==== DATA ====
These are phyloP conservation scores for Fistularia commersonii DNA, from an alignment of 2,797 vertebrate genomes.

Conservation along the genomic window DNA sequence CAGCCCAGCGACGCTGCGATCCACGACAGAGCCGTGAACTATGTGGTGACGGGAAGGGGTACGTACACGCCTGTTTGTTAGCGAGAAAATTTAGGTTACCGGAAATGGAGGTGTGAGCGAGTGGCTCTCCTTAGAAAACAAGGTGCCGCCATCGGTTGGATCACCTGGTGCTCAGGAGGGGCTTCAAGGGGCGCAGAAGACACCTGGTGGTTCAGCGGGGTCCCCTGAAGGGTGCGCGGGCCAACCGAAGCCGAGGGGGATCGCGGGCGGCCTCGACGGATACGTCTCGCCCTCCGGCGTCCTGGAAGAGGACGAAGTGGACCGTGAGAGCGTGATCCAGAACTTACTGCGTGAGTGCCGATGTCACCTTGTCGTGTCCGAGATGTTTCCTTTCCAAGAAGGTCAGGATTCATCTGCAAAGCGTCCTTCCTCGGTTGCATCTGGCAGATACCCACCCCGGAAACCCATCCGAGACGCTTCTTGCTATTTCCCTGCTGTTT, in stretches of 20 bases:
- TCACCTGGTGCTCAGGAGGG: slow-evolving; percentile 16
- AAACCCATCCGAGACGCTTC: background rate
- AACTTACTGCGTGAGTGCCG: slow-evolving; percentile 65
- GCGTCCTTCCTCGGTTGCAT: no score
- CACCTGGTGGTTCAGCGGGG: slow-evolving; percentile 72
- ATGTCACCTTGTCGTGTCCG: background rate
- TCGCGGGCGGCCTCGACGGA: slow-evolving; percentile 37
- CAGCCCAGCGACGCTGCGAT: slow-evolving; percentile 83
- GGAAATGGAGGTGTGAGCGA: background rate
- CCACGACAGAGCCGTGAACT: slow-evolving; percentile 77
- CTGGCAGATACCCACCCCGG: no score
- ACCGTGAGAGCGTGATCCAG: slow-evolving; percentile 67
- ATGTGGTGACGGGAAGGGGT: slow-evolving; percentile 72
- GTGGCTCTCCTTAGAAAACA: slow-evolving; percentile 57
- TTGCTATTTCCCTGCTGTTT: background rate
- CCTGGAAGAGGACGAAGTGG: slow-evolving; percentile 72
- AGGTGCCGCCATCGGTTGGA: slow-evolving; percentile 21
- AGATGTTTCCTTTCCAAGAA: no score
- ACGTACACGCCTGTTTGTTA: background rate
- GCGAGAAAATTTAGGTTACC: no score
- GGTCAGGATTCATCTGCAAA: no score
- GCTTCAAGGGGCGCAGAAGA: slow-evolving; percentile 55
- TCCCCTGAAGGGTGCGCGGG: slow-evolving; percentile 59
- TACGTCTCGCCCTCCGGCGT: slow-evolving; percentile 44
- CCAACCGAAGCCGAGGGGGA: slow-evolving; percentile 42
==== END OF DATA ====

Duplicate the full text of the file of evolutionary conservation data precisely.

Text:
These are phyloP conservation scores for Fistularia commersonii DNA, from an alignment of 2,797 vertebrate genomes.

Conservation along the genomic window DNA sequence CAGCCCAGCGACGCTGCGATCCACGACAGAGCCGTGAACTATGTGGTGACGGGAAGGGGTACGTACACGCCTGTTTGTTAGCGAGAAAATTTAGGTTACCGGAAATGGAGGTGTGAGCGAGTGGCTCTCCTTAGAAAACAAGGTGCCGCCATCGGTTGGATCACCTGGTGCTCAGGAGGGGCTTCAAGGGGCGCAGAAGACACCTGGTGGTTCAGCGGGGTCCCCTGAAGGGTGCGCGGGCCAACCGAAGCCGAGGGGGATCGCGGGCGGCCTCGACGGATACGTCTCGCCCTCCGGCGTCCTGGAAGAGGACGAAGTGGACCGTGAGAGCGTGATCCAGAACTTACTGCGTGAGTGCCGATGTCACCTTGTCGTGTCCGAGATGTTTCCTTTCCAAGAAGGTCAGGATTCATCTGCAAAGCGTCCTTCCTCGGTTGCATCTGGCAGATACCCACCCCGGAAACCCATCCGAGACGCTTCTTGCTATTTCCCTGCTGTTT, in stretches of 20 bases:
- TCACCTGGTGCTCAGGAGGG: slow-evolving; percentile 16
- AAACCCATCCGAGACGCTTC: background rate
- AACTTACTGCGTGAGTGCCG: slow-evolving; percentile 65
- GCGTCCTTCCTCGGTTGCAT: no score
- CACCTGGTGGTTCAGCGGGG: slow-evolving; percentile 72
- ATGTCACCTTGTCGTGTCCG: background rate
- TCGCGGGCGGCCTCGACGGA: slow-evolving; percentile 37
- CAGCCCAGCGACGCTGCGAT: slow-evolving; percentile 83
- GGAAATGGAGGTGTGAGCGA: background rate
- CCACGACAGAGCCGTGAACT: slow-evolving; percentile 77
- CTGGCAGATACCCACCCCGG: no score
- ACCGTGAGAGCGTGATCCAG: slow-evolving; percentile 67
- ATGTGGTGACGGGAAGGGGT: slow-evolving; percentile 72
- GTGGCTCTCCTTAGAAAACA: slow-evolving; percentile 57
- TTGCTATTTCCCTGCTGTTT: background rate
- CCTGGAAGAGGACGAAGTGG: slow-evolving; percentile 72
- AGGTGCCGCCATCGGTTGGA: slow-evolving; percentile 21
- AGATGTTTCCTTTCCAAGAA: no score
- ACGTACACGCCTGTTTGTTA: background rate
- GCGAGAAAATTTAGGTTACC: no score
- GGTCAGGATTCATCTGCAAA: no score
- GCTTCAAGGGGCGCAGAAGA: slow-evolving; percentile 55
- TCCCCTGAAGGGTGCGCGGG: slow-evolving; percentile 59
- TACGTCTCGCCCTCCGGCGT: slow-evolving; percentile 44
- CCAACCGAAGCCGAGGGGGA: slow-evolving; percentile 42